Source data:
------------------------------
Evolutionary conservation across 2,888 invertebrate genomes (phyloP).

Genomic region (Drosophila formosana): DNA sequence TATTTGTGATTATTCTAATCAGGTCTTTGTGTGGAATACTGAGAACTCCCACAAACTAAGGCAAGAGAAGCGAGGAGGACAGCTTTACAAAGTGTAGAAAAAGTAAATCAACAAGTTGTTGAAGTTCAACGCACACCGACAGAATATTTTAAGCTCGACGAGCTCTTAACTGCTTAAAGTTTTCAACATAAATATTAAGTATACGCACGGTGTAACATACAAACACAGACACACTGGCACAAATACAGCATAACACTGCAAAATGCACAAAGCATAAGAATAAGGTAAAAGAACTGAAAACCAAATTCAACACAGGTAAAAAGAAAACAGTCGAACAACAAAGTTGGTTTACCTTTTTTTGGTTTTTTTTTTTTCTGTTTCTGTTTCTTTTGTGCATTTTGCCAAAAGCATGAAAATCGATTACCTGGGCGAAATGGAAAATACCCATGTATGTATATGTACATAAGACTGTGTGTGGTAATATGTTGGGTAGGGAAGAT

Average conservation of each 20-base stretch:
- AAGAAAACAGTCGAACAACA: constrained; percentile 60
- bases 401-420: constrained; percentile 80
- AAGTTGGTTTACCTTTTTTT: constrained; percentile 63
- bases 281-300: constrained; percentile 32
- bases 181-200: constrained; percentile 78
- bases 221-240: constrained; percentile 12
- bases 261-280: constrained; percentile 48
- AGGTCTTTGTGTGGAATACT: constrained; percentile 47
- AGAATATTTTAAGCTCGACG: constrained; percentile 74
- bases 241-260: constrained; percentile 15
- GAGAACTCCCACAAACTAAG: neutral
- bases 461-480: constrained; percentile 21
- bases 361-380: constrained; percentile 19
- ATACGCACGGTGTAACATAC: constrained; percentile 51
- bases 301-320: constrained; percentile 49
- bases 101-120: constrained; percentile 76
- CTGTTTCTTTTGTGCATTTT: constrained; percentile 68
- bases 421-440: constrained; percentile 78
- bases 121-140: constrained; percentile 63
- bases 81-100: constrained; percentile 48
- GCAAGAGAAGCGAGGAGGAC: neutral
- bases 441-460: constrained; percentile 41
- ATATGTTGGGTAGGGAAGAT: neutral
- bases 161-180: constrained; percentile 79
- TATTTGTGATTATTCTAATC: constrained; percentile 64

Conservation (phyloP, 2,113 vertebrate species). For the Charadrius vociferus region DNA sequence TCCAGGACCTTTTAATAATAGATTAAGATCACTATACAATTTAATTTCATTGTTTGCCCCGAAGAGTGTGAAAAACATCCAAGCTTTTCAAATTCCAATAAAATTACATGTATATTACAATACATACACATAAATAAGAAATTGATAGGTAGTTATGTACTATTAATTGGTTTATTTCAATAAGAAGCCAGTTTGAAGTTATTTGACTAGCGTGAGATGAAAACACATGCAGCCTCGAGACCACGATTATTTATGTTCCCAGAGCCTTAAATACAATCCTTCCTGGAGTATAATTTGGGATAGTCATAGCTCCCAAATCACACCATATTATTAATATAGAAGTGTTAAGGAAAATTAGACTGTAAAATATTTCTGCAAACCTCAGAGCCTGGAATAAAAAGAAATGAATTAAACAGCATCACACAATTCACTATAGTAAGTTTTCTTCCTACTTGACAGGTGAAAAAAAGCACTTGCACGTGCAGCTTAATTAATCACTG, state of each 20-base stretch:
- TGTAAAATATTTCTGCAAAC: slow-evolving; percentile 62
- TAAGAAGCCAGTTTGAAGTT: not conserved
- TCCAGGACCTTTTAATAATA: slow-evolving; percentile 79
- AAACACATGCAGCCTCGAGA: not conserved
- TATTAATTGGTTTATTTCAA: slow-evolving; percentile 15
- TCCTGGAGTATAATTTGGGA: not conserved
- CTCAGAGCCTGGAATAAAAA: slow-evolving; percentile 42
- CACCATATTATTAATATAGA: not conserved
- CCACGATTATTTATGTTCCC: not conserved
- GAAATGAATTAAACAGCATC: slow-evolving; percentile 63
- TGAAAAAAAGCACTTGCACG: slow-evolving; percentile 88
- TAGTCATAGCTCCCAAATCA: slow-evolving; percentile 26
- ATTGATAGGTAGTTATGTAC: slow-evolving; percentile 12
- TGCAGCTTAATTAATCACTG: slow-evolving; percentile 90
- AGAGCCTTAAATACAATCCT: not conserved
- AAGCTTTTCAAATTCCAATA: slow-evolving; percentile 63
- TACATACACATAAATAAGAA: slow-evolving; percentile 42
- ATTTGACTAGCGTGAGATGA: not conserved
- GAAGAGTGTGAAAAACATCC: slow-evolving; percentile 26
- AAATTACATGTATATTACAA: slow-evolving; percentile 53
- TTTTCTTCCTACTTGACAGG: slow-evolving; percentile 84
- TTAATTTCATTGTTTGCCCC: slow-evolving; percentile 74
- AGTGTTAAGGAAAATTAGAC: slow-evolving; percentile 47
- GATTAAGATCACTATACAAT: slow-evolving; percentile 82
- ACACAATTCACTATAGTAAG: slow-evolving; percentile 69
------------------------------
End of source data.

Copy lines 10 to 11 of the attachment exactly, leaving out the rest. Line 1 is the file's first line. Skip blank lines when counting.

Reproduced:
- bases 261-280: constrained; percentile 48
- AGGTCTTTGTGTGGAATACT: constrained; percentile 47